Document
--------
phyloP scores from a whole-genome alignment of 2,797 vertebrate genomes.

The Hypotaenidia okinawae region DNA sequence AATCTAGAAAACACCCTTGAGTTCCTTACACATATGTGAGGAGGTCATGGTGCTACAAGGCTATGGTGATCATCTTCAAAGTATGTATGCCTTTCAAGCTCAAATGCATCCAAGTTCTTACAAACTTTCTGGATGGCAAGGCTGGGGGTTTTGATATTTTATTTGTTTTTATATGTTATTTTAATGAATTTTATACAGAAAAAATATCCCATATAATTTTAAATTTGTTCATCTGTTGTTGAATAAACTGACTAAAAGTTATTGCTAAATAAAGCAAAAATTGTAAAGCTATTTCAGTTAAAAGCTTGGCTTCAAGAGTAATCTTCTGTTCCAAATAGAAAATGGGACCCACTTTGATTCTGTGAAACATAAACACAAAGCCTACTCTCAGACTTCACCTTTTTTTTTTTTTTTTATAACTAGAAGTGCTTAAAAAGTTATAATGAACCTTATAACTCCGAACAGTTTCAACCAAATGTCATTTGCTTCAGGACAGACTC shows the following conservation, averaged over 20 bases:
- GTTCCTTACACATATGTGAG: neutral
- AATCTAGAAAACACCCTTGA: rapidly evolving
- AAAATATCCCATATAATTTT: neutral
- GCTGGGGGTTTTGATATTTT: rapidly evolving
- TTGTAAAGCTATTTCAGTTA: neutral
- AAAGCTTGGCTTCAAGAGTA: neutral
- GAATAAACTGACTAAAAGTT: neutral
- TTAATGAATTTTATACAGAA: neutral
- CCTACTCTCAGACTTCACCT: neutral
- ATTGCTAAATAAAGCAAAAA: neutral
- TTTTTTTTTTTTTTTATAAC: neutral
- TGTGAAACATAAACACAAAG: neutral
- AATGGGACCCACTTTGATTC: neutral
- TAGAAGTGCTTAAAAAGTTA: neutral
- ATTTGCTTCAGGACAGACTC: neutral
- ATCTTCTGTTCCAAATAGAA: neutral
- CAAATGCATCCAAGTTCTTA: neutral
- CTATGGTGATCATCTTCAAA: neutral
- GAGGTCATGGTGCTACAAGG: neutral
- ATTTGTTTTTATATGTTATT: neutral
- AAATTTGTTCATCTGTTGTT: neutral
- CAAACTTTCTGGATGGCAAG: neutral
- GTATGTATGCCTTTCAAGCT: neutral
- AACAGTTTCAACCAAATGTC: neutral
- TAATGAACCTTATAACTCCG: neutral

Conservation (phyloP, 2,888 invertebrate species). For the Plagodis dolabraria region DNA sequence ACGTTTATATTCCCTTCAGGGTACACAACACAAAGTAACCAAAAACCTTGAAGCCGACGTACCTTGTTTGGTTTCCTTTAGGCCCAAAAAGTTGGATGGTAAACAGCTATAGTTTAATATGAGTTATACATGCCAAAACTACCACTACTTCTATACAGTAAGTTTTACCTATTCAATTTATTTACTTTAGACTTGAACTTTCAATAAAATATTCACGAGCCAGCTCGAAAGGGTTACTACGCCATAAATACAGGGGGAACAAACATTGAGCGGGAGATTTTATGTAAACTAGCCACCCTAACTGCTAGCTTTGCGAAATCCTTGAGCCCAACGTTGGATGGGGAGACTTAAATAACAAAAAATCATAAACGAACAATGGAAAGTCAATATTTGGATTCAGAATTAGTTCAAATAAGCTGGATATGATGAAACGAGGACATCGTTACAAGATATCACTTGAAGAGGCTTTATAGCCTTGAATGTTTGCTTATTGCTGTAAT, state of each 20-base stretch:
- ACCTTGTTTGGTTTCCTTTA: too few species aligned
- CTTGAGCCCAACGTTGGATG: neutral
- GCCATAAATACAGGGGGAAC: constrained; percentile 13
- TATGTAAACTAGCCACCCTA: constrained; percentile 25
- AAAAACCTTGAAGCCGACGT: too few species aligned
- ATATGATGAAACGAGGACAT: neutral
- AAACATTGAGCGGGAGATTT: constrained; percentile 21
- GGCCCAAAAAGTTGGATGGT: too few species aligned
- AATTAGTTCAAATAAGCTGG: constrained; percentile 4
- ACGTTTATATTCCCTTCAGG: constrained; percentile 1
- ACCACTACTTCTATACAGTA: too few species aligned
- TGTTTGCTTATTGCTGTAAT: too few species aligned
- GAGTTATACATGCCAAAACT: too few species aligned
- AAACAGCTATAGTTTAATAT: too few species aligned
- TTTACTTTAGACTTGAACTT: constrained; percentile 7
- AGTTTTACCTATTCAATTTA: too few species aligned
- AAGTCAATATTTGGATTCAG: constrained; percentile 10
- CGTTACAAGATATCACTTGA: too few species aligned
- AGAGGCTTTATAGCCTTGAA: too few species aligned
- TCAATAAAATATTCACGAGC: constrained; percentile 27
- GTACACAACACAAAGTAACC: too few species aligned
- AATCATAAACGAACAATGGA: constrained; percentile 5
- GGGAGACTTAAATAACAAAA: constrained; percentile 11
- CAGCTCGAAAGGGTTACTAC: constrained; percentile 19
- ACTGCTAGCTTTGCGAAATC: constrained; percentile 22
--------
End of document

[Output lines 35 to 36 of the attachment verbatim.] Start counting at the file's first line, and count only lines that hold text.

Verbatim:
- AAACATTGAGCGGGAGATTT: constrained; percentile 21
- GGCCCAAAAAGTTGGATGGT: too few species aligned